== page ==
Instead of Changing Plans, Change Behaviors
For too long, project managers have believed that the right planning leads to the right results.
Yet time after time, independent research shows that the current approach to project management fails to produce the outcomes managers expect – and clients want. Researchers report:
– A staggering 39% of IT projects with budgets over $10 million USD fail.
– Only 2.5% of the companies successfully complete their projects.
– 44% of IT projects run over budget, 7% run over time, and 56% deliver less value than expected.
– Most other projects typically overrun the schedule by almost 70%.
What’s Going Wrong?
Despite the emphasis on better planning processes and improving project skills, project performance is not getting better.
We know that between planning and execution, there is a gap – a wide gap. Inside that gap, there are conflicting priorities…a multiplicity of tasks in progress…a misalignment between what is measured and what is meaningful…a failure to identify and adjust for risks…undetected obstacles and bottlenecks that block progress…and more ground-level factors that have not been, and cannot be addressed by planning alone.
The key to improving project performance is not planning, but execution – creating and sustaining a culture where the right processes and behaviors deliver consistent, quantifiable results.
However, there is a gap between project execution practice and project execution knowledge. It is relatively unexplored area in the project management body of knowledge. For organizations that want to improve their performance, there are three questions:
– Is there a best execution practices?
– What are the principles we can employ?
– How do we put them into practice?
Fortunately, the processes and behaviors to deliver consistent results are well defined and quantified, forming the Project Execution Maturity Model.
The Model proposes three levels of execution capability:
– Basic Collaboration,
– Improved Coordination, and
– Integrated Planning and Execution
Each level of maturity is a reflection of the organization’s capability to manage activity and time, from local teams and the now to remote teams and portfolio life.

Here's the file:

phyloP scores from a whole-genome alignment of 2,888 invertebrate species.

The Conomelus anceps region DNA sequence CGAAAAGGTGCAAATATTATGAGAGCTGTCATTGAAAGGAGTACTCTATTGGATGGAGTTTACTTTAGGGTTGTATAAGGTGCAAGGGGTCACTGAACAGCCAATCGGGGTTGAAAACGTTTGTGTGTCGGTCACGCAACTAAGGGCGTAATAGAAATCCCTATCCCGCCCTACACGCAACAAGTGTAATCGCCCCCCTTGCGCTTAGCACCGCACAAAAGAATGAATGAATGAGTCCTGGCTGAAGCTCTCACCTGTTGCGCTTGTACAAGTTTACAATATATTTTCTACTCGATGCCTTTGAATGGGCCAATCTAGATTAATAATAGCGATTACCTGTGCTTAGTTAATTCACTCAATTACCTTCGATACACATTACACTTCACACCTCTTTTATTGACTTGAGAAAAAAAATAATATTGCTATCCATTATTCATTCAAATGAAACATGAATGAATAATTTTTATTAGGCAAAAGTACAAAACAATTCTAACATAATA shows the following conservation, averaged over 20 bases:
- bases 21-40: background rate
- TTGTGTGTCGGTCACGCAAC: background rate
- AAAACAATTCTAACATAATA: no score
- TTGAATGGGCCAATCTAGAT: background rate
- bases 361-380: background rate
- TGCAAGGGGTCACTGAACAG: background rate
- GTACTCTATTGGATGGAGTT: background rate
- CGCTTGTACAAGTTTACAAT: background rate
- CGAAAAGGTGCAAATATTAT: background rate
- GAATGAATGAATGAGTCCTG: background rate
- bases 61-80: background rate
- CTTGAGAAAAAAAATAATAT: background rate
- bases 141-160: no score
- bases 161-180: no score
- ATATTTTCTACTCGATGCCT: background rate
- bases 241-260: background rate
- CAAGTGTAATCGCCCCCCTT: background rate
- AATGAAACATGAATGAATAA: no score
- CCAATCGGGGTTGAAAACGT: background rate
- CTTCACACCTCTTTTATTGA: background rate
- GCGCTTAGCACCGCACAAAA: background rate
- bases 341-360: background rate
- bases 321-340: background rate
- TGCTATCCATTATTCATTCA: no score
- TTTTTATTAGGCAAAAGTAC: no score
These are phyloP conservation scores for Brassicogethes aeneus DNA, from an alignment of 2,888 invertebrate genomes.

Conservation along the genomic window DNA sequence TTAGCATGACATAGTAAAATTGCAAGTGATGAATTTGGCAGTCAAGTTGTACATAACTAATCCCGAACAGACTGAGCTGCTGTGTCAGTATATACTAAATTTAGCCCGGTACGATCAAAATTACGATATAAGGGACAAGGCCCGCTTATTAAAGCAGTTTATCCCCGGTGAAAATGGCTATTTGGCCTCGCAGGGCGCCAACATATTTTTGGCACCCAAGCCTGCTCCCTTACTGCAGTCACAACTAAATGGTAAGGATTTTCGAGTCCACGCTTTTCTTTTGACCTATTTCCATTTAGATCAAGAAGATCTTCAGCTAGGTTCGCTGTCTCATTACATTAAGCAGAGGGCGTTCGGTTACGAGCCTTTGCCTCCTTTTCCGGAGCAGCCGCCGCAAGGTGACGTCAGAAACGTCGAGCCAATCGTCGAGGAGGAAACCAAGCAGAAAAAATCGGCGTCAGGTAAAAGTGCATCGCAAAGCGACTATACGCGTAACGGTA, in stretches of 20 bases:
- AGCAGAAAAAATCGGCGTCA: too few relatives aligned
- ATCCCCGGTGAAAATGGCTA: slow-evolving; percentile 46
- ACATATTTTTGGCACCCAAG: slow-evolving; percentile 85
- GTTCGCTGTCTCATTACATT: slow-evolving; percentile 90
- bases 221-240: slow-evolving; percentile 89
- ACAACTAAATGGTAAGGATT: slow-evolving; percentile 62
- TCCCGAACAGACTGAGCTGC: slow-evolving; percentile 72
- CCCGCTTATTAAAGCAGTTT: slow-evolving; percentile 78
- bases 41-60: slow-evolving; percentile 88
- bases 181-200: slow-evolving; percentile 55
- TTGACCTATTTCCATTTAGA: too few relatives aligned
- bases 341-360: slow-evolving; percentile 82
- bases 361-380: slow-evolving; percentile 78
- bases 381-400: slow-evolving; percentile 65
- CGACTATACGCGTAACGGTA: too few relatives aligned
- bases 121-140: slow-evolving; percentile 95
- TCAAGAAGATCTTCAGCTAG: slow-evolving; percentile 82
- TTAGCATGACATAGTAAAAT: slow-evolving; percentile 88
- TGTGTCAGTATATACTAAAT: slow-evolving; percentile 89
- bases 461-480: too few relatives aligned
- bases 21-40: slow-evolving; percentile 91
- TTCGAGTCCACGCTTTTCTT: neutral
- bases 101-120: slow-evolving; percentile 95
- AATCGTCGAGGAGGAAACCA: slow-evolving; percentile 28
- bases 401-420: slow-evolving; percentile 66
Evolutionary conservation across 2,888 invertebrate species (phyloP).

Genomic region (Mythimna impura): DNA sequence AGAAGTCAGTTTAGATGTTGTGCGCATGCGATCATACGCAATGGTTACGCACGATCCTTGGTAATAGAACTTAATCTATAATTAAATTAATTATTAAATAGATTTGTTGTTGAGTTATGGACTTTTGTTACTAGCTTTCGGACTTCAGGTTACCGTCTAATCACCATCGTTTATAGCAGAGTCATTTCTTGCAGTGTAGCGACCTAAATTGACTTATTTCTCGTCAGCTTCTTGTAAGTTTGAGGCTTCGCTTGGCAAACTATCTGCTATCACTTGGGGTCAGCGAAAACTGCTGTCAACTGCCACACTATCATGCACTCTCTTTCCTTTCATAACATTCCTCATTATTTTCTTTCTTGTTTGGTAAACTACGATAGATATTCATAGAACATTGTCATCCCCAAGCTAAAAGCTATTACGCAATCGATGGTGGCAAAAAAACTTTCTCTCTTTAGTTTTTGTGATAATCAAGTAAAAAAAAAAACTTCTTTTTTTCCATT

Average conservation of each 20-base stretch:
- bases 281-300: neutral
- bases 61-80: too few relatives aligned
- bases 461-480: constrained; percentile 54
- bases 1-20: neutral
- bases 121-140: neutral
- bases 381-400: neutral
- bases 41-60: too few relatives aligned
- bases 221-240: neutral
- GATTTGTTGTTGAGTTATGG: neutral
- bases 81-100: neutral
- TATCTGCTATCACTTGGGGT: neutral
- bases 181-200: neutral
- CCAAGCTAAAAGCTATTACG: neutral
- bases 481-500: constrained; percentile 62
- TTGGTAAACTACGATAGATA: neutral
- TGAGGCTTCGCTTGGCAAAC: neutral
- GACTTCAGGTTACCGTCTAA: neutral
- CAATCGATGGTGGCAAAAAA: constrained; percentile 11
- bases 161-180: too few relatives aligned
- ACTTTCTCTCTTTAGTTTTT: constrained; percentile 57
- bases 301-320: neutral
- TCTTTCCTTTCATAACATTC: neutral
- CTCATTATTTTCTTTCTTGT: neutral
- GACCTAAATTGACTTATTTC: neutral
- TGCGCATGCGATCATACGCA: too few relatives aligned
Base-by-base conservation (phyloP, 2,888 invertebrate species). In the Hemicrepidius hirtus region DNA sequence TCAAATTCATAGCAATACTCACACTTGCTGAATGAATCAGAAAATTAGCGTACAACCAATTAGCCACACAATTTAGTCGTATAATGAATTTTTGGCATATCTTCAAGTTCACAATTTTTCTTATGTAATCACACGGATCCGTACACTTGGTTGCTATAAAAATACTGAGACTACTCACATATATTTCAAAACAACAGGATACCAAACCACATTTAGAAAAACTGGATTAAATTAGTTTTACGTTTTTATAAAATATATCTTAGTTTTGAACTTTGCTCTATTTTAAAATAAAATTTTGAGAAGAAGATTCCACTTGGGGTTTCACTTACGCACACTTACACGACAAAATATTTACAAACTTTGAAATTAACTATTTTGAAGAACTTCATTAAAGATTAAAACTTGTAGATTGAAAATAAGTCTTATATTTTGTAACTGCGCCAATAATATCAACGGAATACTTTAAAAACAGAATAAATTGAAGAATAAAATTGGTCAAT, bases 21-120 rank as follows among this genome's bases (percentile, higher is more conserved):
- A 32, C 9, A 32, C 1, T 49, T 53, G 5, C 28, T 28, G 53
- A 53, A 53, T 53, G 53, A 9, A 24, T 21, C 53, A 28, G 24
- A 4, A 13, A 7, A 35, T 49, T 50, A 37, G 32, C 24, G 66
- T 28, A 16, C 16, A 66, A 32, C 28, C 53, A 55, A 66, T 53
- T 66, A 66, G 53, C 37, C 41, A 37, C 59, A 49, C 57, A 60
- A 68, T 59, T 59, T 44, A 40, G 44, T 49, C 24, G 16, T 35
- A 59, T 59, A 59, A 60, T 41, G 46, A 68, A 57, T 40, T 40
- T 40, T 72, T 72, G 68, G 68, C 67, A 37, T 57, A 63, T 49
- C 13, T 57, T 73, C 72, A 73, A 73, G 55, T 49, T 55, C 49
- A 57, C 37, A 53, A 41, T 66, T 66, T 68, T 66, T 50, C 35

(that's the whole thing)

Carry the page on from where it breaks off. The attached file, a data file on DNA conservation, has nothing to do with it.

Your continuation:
Collaboration During Execution
The main emphasis of Basic Collaboration is task velocity or flow. Improved Coordination emphasizes meeting deadlines and extends capabilities to remote work groups. Once an organization has established a foundation of appropriate behaviors and focused communications, Integrated Planning and Execution focuses on creating and executing detailed, optimized plans.
Achieving greater maturity drives greater value. Our firm’s research since 2011 shows that moving from ad-hoc to Basic Collaboration significantly increases financial performance:
– Productivity increases by more than 20%.
– The rate of value creation (project completion) grows by nearly 30%.
– Significant gains in on-time deliver performance are achieved.
Similarly, further gains can be found as the organization moves to Improved Coordination and Integrated Planning and Execution.
In the next few blog posts, I identify the twelve elements that drive effective project execution excellence, giving you a measurable means to assess your status, to target areas of improvement, and to make meaningful progress in the way you deliver projects. Get a preview and learn more by reading our free eBook “Why Do Projects Succeed or Fail? Discover What Really Makes a Difference.”